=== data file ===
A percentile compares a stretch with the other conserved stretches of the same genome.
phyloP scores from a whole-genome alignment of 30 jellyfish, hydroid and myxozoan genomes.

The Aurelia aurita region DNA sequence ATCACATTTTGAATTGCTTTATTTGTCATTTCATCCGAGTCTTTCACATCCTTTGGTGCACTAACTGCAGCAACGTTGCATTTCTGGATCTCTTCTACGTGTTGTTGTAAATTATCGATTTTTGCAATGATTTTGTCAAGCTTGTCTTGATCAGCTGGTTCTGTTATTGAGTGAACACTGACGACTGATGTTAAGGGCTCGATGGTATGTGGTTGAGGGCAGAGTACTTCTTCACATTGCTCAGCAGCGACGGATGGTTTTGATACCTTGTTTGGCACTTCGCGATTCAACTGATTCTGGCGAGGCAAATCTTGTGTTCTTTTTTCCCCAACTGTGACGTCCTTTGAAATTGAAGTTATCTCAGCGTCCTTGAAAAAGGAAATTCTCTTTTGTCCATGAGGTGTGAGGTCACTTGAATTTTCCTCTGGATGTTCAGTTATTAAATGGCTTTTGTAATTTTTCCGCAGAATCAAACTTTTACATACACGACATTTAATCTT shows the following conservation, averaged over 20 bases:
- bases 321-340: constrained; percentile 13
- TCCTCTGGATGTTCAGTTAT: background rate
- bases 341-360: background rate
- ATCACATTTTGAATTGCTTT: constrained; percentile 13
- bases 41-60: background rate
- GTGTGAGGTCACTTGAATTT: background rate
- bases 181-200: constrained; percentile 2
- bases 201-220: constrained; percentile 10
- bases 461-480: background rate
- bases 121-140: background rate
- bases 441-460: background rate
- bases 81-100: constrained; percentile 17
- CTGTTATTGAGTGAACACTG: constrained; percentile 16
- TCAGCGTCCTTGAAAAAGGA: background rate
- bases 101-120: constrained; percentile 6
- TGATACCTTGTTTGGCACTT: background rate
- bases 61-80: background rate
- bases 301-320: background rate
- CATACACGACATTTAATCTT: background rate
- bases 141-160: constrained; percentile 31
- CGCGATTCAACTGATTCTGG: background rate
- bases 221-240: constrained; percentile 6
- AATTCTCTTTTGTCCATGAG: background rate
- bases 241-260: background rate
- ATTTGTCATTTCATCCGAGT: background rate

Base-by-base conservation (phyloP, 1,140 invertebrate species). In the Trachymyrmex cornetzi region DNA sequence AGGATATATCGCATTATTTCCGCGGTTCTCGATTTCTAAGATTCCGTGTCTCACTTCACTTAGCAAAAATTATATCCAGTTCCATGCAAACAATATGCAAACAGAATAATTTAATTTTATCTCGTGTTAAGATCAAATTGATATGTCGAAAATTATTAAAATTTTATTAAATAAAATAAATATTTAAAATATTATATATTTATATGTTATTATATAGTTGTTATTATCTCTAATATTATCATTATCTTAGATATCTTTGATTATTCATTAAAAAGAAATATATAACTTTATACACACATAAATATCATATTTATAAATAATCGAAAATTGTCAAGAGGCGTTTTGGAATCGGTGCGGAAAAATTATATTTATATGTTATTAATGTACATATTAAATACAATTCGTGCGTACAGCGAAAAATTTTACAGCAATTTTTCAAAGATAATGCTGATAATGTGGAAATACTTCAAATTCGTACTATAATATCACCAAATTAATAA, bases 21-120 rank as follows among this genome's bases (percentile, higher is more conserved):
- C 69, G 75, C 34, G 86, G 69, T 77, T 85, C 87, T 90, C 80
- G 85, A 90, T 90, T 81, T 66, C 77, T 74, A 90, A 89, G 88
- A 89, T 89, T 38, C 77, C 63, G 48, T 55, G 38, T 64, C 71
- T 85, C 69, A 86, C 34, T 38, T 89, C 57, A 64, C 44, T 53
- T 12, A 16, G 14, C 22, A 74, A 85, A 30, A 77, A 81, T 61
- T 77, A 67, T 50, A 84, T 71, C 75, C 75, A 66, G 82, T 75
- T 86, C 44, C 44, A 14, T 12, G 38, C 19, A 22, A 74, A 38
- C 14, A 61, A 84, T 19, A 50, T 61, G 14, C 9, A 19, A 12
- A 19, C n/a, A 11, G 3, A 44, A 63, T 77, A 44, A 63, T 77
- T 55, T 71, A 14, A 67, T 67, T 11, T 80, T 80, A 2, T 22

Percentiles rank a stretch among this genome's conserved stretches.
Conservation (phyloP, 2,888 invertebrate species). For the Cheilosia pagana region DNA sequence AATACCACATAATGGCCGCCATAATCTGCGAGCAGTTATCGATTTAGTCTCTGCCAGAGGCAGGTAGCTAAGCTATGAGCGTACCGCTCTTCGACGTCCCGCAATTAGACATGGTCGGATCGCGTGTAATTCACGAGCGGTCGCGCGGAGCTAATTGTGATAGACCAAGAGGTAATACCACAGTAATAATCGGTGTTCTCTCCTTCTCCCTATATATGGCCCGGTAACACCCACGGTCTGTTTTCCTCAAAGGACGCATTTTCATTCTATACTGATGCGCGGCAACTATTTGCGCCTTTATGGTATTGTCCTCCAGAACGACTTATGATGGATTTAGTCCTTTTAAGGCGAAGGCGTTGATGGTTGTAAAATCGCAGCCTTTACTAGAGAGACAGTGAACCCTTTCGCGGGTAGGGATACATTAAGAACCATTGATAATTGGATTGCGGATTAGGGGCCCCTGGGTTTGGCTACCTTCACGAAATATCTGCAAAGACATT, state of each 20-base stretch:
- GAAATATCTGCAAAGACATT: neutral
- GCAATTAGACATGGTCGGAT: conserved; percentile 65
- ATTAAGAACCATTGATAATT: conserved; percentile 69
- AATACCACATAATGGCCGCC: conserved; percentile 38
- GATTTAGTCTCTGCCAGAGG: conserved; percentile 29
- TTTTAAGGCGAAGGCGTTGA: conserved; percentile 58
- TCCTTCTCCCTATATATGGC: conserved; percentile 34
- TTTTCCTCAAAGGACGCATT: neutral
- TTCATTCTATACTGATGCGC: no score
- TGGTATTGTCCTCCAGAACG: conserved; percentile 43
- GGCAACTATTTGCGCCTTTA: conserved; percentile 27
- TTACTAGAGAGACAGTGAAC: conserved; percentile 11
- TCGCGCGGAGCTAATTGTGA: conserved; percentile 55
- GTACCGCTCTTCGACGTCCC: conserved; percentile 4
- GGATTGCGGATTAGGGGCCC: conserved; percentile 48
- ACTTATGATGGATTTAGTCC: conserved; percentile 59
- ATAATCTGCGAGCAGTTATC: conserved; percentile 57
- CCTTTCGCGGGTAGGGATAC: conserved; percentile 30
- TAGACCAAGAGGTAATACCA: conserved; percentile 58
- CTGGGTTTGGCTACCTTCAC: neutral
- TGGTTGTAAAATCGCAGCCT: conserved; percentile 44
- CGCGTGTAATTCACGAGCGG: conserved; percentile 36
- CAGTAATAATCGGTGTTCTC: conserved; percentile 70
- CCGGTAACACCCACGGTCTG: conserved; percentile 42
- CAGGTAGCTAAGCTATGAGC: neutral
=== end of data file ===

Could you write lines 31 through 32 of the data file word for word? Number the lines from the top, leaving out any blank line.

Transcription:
- G 85, A 90, T 90, T 81, T 66, C 77, T 74, A 90, A 89, G 88
- A 89, T 89, T 38, C 77, C 63, G 48, T 55, G 38, T 64, C 71